it would definitely need to continue to mix kids up though - as in from all over the place rather than their usual peer group which is another good reason it couldn't be done by schools. meeting and having to 'work' in a new group under different circumstances than you are used to (school) has massive developmental benefits - it is challenging and makes you grow rather than just rely on old dynamics.

this is actually something i'd like to get involved with. i want to be involved with mental health education - as in a kind of immunisation programme where you learn about self esteem, personal development, problem solving, self care, positive relationships and give them the basic skills of cbt, relaxation, self awareness etc. would love to see that incorporated.

give us a job someone!!

Jenski Fri 09-Mar-12 09:09:35

Swallowfly - there is a vacancy section on the National Citizen website - very poorly paid though (compared to teaching anyway).

I too see that this can be a beneficial program, as long as the opportunities are equal across the country. From what I can see from the participating organisations, there are very few in certain parts of the country (particularly these further from London). Without the backup of the community to which they return to, there is not going to be any follow up to the 2 weeks.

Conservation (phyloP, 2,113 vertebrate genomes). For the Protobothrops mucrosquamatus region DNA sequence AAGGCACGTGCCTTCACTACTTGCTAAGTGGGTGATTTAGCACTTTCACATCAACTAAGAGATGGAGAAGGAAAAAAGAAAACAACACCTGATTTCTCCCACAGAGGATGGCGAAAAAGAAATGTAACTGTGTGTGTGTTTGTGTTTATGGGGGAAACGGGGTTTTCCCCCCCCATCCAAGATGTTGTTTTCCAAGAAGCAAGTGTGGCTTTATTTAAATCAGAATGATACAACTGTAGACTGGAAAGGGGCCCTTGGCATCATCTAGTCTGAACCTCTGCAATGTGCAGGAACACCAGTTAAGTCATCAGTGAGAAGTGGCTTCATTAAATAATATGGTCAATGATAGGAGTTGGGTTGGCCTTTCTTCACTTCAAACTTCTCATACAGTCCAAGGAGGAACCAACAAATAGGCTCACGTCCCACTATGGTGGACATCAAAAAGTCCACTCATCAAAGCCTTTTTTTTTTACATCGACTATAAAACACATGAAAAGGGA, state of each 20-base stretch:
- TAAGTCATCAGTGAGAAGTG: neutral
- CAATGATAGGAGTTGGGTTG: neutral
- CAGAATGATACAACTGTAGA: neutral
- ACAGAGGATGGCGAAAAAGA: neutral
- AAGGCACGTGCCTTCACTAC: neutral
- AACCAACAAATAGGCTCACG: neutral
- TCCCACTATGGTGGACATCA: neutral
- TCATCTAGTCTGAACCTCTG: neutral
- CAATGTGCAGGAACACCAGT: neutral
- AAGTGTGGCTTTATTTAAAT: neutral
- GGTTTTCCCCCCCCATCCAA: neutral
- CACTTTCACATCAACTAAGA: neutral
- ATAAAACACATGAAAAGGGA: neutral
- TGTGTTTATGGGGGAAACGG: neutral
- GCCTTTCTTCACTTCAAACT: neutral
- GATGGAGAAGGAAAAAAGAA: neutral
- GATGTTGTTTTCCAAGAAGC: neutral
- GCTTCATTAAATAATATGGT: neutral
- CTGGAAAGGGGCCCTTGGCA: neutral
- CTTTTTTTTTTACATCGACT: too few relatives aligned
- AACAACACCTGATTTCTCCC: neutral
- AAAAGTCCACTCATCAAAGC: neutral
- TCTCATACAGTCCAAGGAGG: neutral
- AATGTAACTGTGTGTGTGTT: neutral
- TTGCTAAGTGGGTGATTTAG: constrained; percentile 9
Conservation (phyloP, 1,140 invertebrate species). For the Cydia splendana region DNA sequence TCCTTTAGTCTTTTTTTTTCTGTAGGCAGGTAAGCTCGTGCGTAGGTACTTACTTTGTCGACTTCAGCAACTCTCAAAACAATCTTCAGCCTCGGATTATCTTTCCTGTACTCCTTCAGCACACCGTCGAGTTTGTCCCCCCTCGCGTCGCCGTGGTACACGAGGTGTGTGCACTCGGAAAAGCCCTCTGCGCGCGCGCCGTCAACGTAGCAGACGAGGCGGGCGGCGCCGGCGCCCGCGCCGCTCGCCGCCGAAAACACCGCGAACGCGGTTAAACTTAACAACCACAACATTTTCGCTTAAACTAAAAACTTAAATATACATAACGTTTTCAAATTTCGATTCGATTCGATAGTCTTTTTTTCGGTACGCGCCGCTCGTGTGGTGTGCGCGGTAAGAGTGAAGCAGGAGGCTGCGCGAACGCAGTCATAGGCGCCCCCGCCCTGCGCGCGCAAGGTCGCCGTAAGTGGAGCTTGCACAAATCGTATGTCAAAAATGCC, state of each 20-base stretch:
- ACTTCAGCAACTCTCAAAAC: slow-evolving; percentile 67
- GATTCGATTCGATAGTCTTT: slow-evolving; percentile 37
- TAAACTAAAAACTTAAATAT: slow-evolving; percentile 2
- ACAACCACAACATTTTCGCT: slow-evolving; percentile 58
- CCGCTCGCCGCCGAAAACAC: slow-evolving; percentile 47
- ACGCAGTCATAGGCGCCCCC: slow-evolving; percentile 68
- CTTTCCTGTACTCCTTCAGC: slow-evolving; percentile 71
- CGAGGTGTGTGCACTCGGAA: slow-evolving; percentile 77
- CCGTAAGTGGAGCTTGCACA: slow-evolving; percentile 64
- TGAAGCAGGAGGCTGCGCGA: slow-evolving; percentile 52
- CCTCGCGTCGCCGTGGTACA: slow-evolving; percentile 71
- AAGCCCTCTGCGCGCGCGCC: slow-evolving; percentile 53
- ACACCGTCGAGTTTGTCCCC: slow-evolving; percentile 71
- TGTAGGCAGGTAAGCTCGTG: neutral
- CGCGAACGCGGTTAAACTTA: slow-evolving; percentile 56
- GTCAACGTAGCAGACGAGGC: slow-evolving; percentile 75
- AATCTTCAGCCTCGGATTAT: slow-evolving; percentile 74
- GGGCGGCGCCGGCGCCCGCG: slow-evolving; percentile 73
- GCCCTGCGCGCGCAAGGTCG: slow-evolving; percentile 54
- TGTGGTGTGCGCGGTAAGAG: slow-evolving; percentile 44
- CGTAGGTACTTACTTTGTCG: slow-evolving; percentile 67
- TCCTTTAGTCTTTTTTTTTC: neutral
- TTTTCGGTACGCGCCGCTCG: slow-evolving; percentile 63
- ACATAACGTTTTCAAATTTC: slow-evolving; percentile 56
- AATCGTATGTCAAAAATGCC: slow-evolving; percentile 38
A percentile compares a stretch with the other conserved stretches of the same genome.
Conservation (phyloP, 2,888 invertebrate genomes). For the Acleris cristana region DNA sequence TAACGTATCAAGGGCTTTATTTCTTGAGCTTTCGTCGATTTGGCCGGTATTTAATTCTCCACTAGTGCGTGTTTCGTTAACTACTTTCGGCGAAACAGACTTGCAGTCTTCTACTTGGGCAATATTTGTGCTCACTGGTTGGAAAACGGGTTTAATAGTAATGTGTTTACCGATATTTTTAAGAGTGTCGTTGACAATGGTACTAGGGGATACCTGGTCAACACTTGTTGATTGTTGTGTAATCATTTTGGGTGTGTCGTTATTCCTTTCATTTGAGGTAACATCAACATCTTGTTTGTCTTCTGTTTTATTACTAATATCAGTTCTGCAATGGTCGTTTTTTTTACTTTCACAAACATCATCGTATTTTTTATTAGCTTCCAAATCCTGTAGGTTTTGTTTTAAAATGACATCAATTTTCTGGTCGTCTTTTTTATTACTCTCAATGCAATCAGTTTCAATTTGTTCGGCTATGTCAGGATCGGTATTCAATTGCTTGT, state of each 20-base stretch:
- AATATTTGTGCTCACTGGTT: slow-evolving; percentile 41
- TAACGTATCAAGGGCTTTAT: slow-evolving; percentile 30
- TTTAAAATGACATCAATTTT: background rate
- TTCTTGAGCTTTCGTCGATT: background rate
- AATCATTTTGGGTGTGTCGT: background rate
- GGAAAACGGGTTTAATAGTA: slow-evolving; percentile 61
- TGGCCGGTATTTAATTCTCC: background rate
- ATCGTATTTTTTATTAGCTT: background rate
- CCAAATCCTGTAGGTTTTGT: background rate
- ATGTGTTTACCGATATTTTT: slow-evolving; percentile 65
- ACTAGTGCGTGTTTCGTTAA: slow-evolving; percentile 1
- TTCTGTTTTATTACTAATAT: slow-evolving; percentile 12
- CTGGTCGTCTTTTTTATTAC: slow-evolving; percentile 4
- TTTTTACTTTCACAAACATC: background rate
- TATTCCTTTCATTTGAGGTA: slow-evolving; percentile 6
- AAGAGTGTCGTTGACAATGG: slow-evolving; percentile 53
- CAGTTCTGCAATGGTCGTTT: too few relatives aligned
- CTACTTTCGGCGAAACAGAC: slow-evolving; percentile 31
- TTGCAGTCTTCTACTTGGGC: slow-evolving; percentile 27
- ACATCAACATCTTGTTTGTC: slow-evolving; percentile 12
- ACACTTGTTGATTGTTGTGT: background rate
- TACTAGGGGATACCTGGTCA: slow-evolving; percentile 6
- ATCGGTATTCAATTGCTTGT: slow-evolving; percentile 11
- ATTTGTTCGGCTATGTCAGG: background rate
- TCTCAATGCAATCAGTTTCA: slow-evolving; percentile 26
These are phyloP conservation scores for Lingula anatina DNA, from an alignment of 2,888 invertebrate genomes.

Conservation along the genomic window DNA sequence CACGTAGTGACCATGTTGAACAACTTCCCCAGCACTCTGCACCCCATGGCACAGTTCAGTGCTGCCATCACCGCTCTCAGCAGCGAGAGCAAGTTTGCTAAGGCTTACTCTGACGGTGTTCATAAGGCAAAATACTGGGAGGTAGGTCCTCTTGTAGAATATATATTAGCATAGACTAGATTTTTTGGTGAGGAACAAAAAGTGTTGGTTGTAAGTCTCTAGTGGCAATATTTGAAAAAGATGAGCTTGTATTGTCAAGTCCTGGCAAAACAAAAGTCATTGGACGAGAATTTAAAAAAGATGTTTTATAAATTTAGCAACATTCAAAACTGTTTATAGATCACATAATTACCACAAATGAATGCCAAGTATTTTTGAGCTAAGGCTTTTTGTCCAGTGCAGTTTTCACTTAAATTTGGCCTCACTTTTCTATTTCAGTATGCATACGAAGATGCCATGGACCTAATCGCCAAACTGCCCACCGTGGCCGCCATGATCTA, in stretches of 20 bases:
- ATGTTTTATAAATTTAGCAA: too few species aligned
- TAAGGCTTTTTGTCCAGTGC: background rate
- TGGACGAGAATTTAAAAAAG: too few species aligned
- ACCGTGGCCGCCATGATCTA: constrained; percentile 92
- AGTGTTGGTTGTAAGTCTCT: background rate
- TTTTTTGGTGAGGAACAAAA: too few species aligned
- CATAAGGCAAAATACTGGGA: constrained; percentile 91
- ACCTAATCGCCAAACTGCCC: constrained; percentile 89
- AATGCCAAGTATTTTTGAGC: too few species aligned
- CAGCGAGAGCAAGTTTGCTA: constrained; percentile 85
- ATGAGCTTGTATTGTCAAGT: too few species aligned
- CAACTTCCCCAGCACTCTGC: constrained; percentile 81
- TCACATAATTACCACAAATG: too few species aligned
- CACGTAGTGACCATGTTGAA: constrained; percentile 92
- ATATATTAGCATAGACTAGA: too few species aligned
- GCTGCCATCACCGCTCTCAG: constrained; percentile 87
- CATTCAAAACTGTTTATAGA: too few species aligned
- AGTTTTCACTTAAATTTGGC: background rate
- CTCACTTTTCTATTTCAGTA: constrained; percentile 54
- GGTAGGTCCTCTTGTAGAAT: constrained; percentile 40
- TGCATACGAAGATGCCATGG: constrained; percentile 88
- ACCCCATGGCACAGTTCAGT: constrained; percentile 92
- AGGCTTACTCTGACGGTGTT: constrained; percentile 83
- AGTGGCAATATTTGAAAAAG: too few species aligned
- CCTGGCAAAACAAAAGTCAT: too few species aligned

I don't really agree with you when it comes to teachers. I know many that have extremely positive relationships with their pupils, and that they can and do provide pupils with the 'tools' required to go forward in their lives in an informed, confident way. I think schools should be at the core of communities, and therefore links with charities and the voluntary sector should be happening as a matter of course.

Public schools often do this, in the form of a 'community service' where pupils visit and support elderly vulnerable people, by visiting and doing basic chores for them. The idea that young people are unable to make good decisions without a government program shows that there is something lacking in the secondary school curriculum. I think motivational specialists should be in secondary schools (either as visitors or teachers).